Commentary: The Flu of 1918
By Justin Isherwood
We well know the invocation … on the eleventh hour, of the eleventh day, of the eleventh month, 17 million dead, 21 million wounded, 7.7 million missing. A hundred years ago and at last, World War One was over and humanity could give a sigh of relief. Silent were the guns. Silent the trenches. Silent the skies. Life was good again. It was November 1918. And then began what virologist Jeffrey Taubenberger coined “the mother of pandemics.”
Ironically the name of the pandemic is a simple three letter word, flu, for influenza, the Italian word that had been applied to epidemics since 1504, the first was probably scarlet fever. Influenza later to be adopted to the English as the name of a particular kind of respiratory disease. Originally the word influenza slash influence invoked by fatalists who found their predictive fate in the stars, the zodiacal foretelling, the influenza of the stars.
The November 1918 flu was misnamed Spanish Flu, seems somebody had to be blamed. It didn’t begin in Spain, if its reach included Spain as well as the rest of the world. A world that for very good cause wanted nothing more than a return to normalcy. The Flu of 1918 was anything but normal.
Still debated is why this November ’18 flu was the killer it turned out to be. Its statistics are only estimated, in round numbers 20-50 million dead, a figure now questioned as wildly inadequate, being 18-20 million died in India alone. Some believe worldwide numbers support 500 million were sickened by this disease that came with a very short critical time frame from disease onset to death. Most curiously, the 1918 flu killed the young, the strong, the virile adults, it killed the war’s veterans, killed their sweethearts, their wives, killed their children. Classically flu is a disease of infants, the elderly and the compromised. The Great War Flu did the most uncouth thing, it killed the young, the strong, the healthy, individuals 20 to 30 years were the bulls-eye of this influenza, most died of secondary bacterial infection, namely pneumonia. A rapid onset pneumonia that overwhelmed its young strong victims. The 1918 flu had all the manner of a Biblical plague unleashed by an angry God.
Michael Worobey of the University of Arizona and his team’s published findings in the Proceedings of the National Academy of Sciences suggests a rather straightforward explanation of how the Great War Flu killed so abundantly and so ruthlessly.
It is known that some immunity to a flu strain is conferred by the subject previously having a similar flu strain, emphasis on the similar. Exposure to these flu strains with our modern application of immunization confers some protection. One can get picky here but the difference between some headache and cough is different than dead in a week. This process of a flu strain’s introduction, the debutant’s ball of immunization, presents to our bodies a weakened form, the protein markers on the surface of the virus, recognized and countered by our antibodies. The increased difference in the virus’ identifying proteins is in turn the measure of the antibody’s ability to attack the virus in a time frame short of the virus overwhelming impact.
It is surmised the flu type of the period 1880-1900 was of the type H3N8, this virus what circulated in the 20-30 year olds just back from the war, ready to gain their lives back. The so-called Spanish Flu presented a different protein array, the H1N1 virus. People born earlier or later than the 1880-1900 period had gained some exposure to an H1N1 flu and thus some measured immunity.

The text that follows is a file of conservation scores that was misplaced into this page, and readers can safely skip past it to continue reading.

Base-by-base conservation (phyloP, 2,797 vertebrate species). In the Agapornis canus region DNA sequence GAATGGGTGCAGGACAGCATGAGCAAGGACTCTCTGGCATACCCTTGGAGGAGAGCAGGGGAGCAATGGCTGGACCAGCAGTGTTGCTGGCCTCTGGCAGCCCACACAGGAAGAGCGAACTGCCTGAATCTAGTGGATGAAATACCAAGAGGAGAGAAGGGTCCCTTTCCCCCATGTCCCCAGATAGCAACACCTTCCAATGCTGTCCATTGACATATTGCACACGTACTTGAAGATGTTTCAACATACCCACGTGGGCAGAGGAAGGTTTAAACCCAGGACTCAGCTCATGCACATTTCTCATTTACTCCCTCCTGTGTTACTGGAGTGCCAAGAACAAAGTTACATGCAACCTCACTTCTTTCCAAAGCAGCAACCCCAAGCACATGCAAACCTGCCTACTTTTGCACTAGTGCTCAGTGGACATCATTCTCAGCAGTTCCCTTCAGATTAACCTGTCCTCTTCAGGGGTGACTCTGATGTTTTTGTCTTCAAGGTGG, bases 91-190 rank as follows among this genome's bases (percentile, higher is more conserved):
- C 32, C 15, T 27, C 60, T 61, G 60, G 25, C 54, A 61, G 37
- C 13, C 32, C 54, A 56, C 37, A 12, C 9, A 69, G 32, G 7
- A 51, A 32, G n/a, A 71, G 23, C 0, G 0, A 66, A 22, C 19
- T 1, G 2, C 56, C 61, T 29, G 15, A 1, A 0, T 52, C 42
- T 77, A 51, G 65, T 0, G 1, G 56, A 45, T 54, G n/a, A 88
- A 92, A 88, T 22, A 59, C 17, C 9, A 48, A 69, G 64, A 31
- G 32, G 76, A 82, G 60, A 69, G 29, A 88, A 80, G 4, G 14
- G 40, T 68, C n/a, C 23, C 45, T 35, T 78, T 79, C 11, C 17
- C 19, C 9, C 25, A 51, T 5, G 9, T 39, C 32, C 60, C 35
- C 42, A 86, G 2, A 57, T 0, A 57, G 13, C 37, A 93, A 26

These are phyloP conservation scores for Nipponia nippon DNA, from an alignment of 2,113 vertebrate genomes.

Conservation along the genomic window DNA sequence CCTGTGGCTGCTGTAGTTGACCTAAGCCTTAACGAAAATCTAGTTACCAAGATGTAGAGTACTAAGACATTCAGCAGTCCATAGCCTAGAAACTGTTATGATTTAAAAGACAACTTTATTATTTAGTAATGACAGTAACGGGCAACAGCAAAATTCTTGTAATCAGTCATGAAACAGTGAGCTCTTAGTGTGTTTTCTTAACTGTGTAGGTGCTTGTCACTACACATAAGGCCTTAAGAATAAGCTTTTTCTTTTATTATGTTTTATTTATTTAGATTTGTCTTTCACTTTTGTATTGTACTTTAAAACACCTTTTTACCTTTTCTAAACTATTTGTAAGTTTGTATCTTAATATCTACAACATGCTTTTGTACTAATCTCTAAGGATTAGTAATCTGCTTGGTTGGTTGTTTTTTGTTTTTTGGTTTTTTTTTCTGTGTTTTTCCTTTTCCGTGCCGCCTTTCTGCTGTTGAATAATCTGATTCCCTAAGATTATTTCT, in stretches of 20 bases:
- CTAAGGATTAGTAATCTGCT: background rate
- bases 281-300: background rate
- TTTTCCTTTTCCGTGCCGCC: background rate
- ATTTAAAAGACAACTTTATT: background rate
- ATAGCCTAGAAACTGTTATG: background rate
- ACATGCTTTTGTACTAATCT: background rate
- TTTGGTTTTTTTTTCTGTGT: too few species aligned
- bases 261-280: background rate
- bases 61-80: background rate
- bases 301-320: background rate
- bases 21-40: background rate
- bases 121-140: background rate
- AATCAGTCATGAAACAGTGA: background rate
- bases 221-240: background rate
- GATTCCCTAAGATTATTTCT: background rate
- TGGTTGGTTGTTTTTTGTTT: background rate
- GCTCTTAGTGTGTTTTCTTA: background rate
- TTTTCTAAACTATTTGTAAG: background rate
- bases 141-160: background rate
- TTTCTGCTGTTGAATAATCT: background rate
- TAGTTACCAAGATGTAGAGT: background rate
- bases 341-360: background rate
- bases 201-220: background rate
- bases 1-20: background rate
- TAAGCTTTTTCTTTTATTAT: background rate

The research of Prof. Worobey challenges some of our broad assumptions of modern flu immunization, those autumnal flu shots offered at every clinic, grocery store and pharmacy. The 1918 flu was a classified H1N1 that circulated from 1918 into the late ‘50s, DNA analysis shows that just prior to 1918 the H1N1 virus picked up genetic material from a bird flu virus that increased the camouflage of the virus, delaying or forestalling the antibody reaction. And a population all the more susceptible if the antibodies had evolved around a very different flu strain.
The on-going research into the Flu of 1918 seems to suggest a new approach to immunization, beginning with and primarily focused on early childhood. To the goal of immunizing with multiple H factors including those not currently in circulation. Humans don’t (yet) catch such flus as H5N1, that in the known examples has a 60% mortality rate. H5N1 currently is a bird flu with only occasional human disease incidence. Should H5N1 mutate as did the Spanish flu virus, it could unleash the unkindness of the 1918 pandemic. There are other similarly non-infective strains, as could mutate. Current immunization is a crap-shoot, a high-stakes bet on what will be the most likely candidates for that season’s flu. Effectiveness varies with the ability to predict the most active factors for that immunization shot. Research now suggests immunization be strategically administered to include long-range potential flu, such as the H5, H7 that have demonstrated a high percentage of mortality. Enacting such a strategy would be a decade-long effort to gain an “in-place” population protection. To also know how equally important for our collective safety to push immunization into the Third World for their protection as well as ours.
The flu of the 11th month, the 11th day, the 11th hour was made all the worse and the more widespread by a world-sized army being brought home to their loving families. Modern world transport matches that war’s demobilizing in volume every day of the year. To the end a pandemic in our modern world is all the faster than what was the influenza of 1918.
In case you’re wondering, flu shots don’t just protect you, they protect everybody.